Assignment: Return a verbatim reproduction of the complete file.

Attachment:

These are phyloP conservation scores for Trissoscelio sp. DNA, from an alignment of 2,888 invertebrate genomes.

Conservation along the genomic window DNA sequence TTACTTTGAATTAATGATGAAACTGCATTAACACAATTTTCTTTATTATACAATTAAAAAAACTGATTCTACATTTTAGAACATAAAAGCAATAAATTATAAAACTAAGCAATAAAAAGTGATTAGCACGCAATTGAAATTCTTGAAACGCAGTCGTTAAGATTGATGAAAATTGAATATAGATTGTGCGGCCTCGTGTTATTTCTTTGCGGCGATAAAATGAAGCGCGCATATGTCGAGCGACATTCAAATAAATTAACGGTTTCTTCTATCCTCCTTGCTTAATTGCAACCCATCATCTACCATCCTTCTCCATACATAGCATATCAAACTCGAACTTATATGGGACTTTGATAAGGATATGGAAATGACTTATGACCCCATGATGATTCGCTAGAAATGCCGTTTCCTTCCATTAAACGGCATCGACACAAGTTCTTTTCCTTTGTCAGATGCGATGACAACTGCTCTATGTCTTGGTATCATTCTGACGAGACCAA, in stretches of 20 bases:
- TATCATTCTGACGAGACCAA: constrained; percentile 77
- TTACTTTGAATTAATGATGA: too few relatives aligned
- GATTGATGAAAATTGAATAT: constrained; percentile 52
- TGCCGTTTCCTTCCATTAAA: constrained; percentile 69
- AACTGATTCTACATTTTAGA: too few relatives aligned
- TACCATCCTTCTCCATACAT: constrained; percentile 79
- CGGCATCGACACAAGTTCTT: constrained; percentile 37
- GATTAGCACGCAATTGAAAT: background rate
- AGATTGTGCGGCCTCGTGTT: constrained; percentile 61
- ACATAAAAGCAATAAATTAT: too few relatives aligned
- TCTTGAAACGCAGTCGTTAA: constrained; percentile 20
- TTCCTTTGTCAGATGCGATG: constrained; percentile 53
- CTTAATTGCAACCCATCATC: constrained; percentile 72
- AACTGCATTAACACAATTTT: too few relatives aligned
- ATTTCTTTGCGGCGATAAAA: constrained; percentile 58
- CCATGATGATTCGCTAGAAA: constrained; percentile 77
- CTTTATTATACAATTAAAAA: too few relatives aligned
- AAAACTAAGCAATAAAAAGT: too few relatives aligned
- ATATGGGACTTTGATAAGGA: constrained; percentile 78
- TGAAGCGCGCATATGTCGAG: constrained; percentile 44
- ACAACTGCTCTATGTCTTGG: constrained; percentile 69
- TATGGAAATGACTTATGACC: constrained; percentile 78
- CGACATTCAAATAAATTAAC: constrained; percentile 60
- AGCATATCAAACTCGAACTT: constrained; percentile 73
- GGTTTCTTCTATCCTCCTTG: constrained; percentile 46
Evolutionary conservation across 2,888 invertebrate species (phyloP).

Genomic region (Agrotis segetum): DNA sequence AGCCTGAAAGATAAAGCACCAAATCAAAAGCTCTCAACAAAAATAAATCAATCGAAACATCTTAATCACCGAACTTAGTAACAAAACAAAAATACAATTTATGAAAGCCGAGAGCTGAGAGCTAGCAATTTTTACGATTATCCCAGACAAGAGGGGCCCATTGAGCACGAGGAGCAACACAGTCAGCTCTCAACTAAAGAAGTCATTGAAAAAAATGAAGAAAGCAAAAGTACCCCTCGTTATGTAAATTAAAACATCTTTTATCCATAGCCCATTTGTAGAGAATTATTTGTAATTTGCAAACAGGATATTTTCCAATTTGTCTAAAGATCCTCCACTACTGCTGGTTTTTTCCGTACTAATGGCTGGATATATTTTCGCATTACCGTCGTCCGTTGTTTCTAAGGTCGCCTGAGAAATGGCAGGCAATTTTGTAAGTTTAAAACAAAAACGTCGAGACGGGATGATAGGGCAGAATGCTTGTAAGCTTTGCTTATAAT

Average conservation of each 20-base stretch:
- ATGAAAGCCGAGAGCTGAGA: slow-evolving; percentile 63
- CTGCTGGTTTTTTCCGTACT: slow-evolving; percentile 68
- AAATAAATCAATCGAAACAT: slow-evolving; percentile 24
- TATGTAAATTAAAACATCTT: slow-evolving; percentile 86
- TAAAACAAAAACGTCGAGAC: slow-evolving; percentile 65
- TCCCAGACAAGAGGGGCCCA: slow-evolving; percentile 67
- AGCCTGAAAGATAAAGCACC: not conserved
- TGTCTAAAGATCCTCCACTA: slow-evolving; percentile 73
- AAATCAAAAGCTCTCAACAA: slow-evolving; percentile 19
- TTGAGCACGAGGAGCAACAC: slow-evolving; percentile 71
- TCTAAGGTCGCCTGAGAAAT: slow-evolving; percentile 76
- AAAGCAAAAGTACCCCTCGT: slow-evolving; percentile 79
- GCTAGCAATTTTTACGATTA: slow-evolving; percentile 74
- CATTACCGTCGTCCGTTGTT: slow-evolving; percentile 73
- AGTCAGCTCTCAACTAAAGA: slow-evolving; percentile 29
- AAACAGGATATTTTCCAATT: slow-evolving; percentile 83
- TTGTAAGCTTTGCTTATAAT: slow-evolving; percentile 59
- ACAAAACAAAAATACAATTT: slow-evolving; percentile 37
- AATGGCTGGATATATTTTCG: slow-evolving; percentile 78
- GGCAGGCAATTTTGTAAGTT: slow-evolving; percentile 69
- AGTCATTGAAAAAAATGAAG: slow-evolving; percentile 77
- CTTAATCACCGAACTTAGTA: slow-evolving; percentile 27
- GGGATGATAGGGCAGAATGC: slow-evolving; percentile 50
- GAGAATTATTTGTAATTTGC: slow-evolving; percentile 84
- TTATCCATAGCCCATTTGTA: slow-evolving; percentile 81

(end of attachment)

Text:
These are phyloP conservation scores for Trissoscelio sp. DNA, from an alignment of 2,888 invertebrate genomes.

Conservation along the genomic window DNA sequence TTACTTTGAATTAATGATGAAACTGCATTAACACAATTTTCTTTATTATACAATTAAAAAAACTGATTCTACATTTTAGAACATAAAAGCAATAAATTATAAAACTAAGCAATAAAAAGTGATTAGCACGCAATTGAAATTCTTGAAACGCAGTCGTTAAGATTGATGAAAATTGAATATAGATTGTGCGGCCTCGTGTTATTTCTTTGCGGCGATAAAATGAAGCGCGCATATGTCGAGCGACATTCAAATAAATTAACGGTTTCTTCTATCCTCCTTGCTTAATTGCAACCCATCATCTACCATCCTTCTCCATACATAGCATATCAAACTCGAACTTATATGGGACTTTGATAAGGATATGGAAATGACTTATGACCCCATGATGATTCGCTAGAAATGCCGTTTCCTTCCATTAAACGGCATCGACACAAGTTCTTTTCCTTTGTCAGATGCGATGACAACTGCTCTATGTCTTGGTATCATTCTGACGAGACCAA, in stretches of 20 bases:
- TATCATTCTGACGAGACCAA: constrained; percentile 77
- TTACTTTGAATTAATGATGA: too few relatives aligned
- GATTGATGAAAATTGAATAT: constrained; percentile 52
- TGCCGTTTCCTTCCATTAAA: constrained; percentile 69
- AACTGATTCTACATTTTAGA: too few relatives aligned
- TACCATCCTTCTCCATACAT: constrained; percentile 79
- CGGCATCGACACAAGTTCTT: constrained; percentile 37
- GATTAGCACGCAATTGAAAT: background rate
- AGATTGTGCGGCCTCGTGTT: constrained; percentile 61
- ACATAAAAGCAATAAATTAT: too few relatives aligned
- TCTTGAAACGCAGTCGTTAA: constrained; percentile 20
- TTCCTTTGTCAGATGCGATG: constrained; percentile 53
- CTTAATTGCAACCCATCATC: constrained; percentile 72
- AACTGCATTAACACAATTTT: too few relatives aligned
- ATTTCTTTGCGGCGATAAAA: constrained; percentile 58
- CCATGATGATTCGCTAGAAA: constrained; percentile 77
- CTTTATTATACAATTAAAAA: too few relatives aligned
- AAAACTAAGCAATAAAAAGT: too few relatives aligned
- ATATGGGACTTTGATAAGGA: constrained; percentile 78
- TGAAGCGCGCATATGTCGAG: constrained; percentile 44
- ACAACTGCTCTATGTCTTGG: constrained; percentile 69
- TATGGAAATGACTTATGACC: constrained; percentile 78
- CGACATTCAAATAAATTAAC: constrained; percentile 60
- AGCATATCAAACTCGAACTT: constrained; percentile 73
- GGTTTCTTCTATCCTCCTTG: constrained; percentile 46
Evolutionary conservation across 2,888 invertebrate species (phyloP).

Genomic region (Agrotis segetum): DNA sequence AGCCTGAAAGATAAAGCACCAAATCAAAAGCTCTCAACAAAAATAAATCAATCGAAACATCTTAATCACCGAACTTAGTAACAAAACAAAAATACAATTTATGAAAGCCGAGAGCTGAGAGCTAGCAATTTTTACGATTATCCCAGACAAGAGGGGCCCATTGAGCACGAGGAGCAACACAGTCAGCTCTCAACTAAAGAAGTCATTGAAAAAAATGAAGAAAGCAAAAGTACCCCTCGTTATGTAAATTAAAACATCTTTTATCCATAGCCCATTTGTAGAGAATTATTTGTAATTTGCAAACAGGATATTTTCCAATTTGTCTAAAGATCCTCCACTACTGCTGGTTTTTTCCGTACTAATGGCTGGATATATTTTCGCATTACCGTCGTCCGTTGTTTCTAAGGTCGCCTGAGAAATGGCAGGCAATTTTGTAAGTTTAAAACAAAAACGTCGAGACGGGATGATAGGGCAGAATGCTTGTAAGCTTTGCTTATAAT

Average conservation of each 20-base stretch:
- ATGAAAGCCGAGAGCTGAGA: slow-evolving; percentile 63
- CTGCTGGTTTTTTCCGTACT: slow-evolving; percentile 68
- AAATAAATCAATCGAAACAT: slow-evolving; percentile 24
- TATGTAAATTAAAACATCTT: slow-evolving; percentile 86
- TAAAACAAAAACGTCGAGAC: slow-evolving; percentile 65
- TCCCAGACAAGAGGGGCCCA: slow-evolving; percentile 67
- AGCCTGAAAGATAAAGCACC: not conserved
- TGTCTAAAGATCCTCCACTA: slow-evolving; percentile 73
- AAATCAAAAGCTCTCAACAA: slow-evolving; percentile 19
- TTGAGCACGAGGAGCAACAC: slow-evolving; percentile 71
- TCTAAGGTCGCCTGAGAAAT: slow-evolving; percentile 76
- AAAGCAAAAGTACCCCTCGT: slow-evolving; percentile 79
- GCTAGCAATTTTTACGATTA: slow-evolving; percentile 74
- CATTACCGTCGTCCGTTGTT: slow-evolving; percentile 73
- AGTCAGCTCTCAACTAAAGA: slow-evolving; percentile 29
- AAACAGGATATTTTCCAATT: slow-evolving; percentile 83
- TTGTAAGCTTTGCTTATAAT: slow-evolving; percentile 59
- ACAAAACAAAAATACAATTT: slow-evolving; percentile 37
- AATGGCTGGATATATTTTCG: slow-evolving; percentile 78
- GGCAGGCAATTTTGTAAGTT: slow-evolving; percentile 69
- AGTCATTGAAAAAAATGAAG: slow-evolving; percentile 77
- CTTAATCACCGAACTTAGTA: slow-evolving; percentile 27
- GGGATGATAGGGCAGAATGC: slow-evolving; percentile 50
- GAGAATTATTTGTAATTTGC: slow-evolving; percentile 84
- TTATCCATAGCCCATTTGTA: slow-evolving; percentile 81